Respecting Our Energetic Boundaries

I think most people who meet me think of me as an energetic, go-getter kind of person. And I can be. I can also be chronically exhausted and feel wrung out for weeks at a time. We all have energetic boundaries; there are times when we are able to push through the discomfort and get things done and times when we need to slow down or simply stop and recharge.

For me, these boundaries can be strong, bright lines. I have several chronic illnesses, a long history of physical complications, as well as some mental health challenges including being trauma-impacted and I sometimes experience depression. All of these can cost me energy.

And of course, like anyone, my energies are influenced by the daily stressors of work, family, periods of low quality and/or quantity of sleep, and daily living.

Fluctuations in my energetic reserves means I need to be flexible with my workouts. I need to give myself permission to cut back or cut out workouts when it feels right. And while it might seem like giving myself permission to do less would result in inconsistency and poor results, having this flexibility means I’ve been able to keep going and keep lifting even when I’m struggling in other ways. I’ve learned to adjust my training when I’m recovering from surgeries and injuries, such as having a hysterectomy. I’ve learned to feel really ok with doing something, when I can’t always do what seems best.

Some of this is about responding to my own personal psychology. I consider myself pretty typically “type A.” I always have a to-do list, I have a tendency to hold a lot on my plate, and to some degree, I like to feel busy. However, learning to lift while facing chronic health challenges has required me to find workarounds that keep me moving forward. This means practicing being ok with the discomfort of sometimes crossing things off of my lists without getting them done.

If I’m feeling like my energies are low and I still want to lift, a common strategy I use is to commit to just the “big lifts” of whatever workout I’ve got scheduled. I can usually do my sets of squats or bench press and feel like I’ve done enough and let myself be done with it. However, it’s also worth noting that sometimes I have found that even though I feel low energy, my lifting can still feel really strong. In those cases, once I’ve done my big lifts, I can keep going with the accessory work and be glad that I gave it a go. Getting started is the biggest hurdle in these moments, and then the momentum of getting into the lifting can get me through.

Another way I might keep a workout short is to commit to one set of each scheduled lift. This works best for me when I’m doing a more body-builder style of training, as the longer rep schemes are less likely to require an involved warm-up to get to a working set. But it can be very comforting to tell myself, I only have to do this once, and then I’m good. In fact, as I understand it, there’s research that says if I take that set to failure, I get like 80% of the strength and hypertrophy benefits of my programming. This strategy works best for me when I’ve been struggling with having enough energy for long periods of time. I shorten all my workouts to one good set of each lift. I can always do more if I’m feeling strong one day, but there is relief in planning it advance, making it official that all I am committed to is those 30 minutes or so, and then I add on more volume when I’m ready to again.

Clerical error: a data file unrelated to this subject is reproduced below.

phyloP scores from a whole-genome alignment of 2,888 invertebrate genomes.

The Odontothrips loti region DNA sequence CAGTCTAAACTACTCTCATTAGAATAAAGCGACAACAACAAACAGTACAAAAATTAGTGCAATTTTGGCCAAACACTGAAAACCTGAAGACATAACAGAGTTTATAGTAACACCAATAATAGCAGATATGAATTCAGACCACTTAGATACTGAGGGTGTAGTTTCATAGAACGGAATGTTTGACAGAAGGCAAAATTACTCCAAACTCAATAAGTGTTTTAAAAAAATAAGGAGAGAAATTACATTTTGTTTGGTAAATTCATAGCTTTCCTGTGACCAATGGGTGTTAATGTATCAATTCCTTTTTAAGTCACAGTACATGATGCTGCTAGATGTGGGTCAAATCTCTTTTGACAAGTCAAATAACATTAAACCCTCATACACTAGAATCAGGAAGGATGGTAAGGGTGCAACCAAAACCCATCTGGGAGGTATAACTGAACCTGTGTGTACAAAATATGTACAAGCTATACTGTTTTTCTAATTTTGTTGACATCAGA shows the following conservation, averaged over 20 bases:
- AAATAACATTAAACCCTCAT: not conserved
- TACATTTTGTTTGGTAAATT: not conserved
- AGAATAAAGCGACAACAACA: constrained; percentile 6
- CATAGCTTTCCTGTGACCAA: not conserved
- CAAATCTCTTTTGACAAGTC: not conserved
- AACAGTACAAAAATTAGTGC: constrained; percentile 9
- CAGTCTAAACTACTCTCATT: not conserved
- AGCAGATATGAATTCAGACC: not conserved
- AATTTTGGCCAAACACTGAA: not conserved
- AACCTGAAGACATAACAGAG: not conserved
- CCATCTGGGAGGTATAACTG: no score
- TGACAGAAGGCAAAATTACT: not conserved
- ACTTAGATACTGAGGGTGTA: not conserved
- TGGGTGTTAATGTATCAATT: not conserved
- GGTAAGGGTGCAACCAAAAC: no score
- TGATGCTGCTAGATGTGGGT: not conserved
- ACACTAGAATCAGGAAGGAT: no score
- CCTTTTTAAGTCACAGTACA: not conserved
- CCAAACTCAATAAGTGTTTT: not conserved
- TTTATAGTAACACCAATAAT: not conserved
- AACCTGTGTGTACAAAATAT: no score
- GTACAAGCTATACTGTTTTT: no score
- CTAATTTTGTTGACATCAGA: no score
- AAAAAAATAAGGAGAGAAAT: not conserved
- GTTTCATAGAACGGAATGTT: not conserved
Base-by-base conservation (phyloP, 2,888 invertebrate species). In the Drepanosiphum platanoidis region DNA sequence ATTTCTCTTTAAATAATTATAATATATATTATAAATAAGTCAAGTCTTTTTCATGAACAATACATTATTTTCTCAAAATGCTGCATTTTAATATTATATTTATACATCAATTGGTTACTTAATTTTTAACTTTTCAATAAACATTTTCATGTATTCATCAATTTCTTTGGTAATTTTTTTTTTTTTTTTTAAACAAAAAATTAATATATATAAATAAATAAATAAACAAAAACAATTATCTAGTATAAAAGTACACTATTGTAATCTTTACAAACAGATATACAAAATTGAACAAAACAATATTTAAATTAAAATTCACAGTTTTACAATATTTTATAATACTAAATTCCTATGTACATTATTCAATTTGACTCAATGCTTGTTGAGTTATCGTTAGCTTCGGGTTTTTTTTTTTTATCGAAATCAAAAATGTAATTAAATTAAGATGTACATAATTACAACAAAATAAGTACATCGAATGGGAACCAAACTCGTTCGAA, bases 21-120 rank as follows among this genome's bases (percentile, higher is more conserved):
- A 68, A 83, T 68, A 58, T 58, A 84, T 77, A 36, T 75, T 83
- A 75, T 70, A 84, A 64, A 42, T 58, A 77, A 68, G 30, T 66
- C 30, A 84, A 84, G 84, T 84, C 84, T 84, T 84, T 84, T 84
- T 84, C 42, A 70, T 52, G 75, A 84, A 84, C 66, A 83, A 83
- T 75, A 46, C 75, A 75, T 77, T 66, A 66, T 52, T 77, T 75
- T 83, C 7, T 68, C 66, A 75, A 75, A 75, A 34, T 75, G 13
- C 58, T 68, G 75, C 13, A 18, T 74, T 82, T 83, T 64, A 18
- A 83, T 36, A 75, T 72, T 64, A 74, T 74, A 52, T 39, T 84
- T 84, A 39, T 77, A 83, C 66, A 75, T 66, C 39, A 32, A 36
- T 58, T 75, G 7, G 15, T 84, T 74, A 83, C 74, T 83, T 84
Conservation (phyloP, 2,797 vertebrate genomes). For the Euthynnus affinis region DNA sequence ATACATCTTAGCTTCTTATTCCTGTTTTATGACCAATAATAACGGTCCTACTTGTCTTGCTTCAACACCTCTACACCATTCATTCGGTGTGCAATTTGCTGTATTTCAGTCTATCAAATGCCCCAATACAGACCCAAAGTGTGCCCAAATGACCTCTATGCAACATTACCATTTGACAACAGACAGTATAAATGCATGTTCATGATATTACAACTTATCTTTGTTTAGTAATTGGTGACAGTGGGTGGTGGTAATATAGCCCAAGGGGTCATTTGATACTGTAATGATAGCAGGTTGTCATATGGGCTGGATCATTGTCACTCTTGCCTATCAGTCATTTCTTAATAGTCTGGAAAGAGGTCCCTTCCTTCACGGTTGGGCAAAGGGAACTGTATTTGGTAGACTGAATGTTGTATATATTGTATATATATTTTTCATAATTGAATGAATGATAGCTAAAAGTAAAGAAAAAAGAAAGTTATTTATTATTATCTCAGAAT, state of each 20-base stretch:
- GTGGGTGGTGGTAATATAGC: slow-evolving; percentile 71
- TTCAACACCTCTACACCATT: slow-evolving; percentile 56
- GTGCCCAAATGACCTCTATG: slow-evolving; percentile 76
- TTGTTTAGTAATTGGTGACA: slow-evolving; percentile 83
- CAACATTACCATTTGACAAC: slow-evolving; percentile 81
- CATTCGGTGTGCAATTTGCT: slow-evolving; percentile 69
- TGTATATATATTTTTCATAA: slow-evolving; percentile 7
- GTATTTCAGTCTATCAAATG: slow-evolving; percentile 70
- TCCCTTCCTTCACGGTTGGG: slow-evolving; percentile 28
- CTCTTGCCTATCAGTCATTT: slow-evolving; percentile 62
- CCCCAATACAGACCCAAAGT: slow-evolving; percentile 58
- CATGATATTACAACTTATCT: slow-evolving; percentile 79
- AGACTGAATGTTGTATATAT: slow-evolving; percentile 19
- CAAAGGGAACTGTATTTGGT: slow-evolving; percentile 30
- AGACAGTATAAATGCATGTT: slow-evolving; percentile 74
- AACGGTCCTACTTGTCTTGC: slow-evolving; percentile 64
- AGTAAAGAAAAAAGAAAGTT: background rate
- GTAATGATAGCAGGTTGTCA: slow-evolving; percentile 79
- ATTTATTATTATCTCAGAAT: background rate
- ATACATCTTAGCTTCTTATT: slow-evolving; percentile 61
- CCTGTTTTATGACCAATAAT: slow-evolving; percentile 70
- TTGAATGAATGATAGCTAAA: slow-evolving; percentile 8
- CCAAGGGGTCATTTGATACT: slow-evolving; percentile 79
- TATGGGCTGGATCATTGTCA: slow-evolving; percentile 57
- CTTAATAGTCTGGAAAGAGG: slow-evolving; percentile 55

Outside of training, I have learned to respect my energetic boundaries with work and home responsibilities, too. As a teacher, I work in a career with strong societal and cultural expectations to always go above and beyond. And like a lot of women, I’ve also been socialized to prioritize other people’s needs over my own. So, I tend to work many hours beyond a typical 40 hour work week, and when I’m home, it can be more comfortable to take care of the household than to walk away from chores and take care of myself. Learning to set boundaries in these areas of my life has helped me to create time and conserve energy for my lifting, too. If I can talk myself into working only an 8 or 9 hour work day, I have time to go to the gym afterwards. To be honest, I am only perhaps 75% consistent about this one, but I try to work my way back to it when I notice that work obligations have started to stack up for an extended period of time. And I’m open with my spouse about my personal commitments at home and to myself, so as we plan the week, there’s time built in for me to take care of myself, to rest when I need it, and to fit in my exercises.

Learning to respect our energetic boundaries, to work with the energies we have in the moment and to give ourselves many ways to do the work and to rest from it, helps keep our fitness pursuits a part of our lives for the long term. I don’t want to just be lifting and progressing right now, I want to keep lifting and progressing for a lifetime. I want to be the buff old lady in the gym one day, still finding a way work within my limitations and still doing the damn thing. The only way I become that woman is by creating and practicing those skills today.

How do you create flexibility in your workouts to respect your energetic boundaries? I’d love to hear from you! Here is our comment policy.

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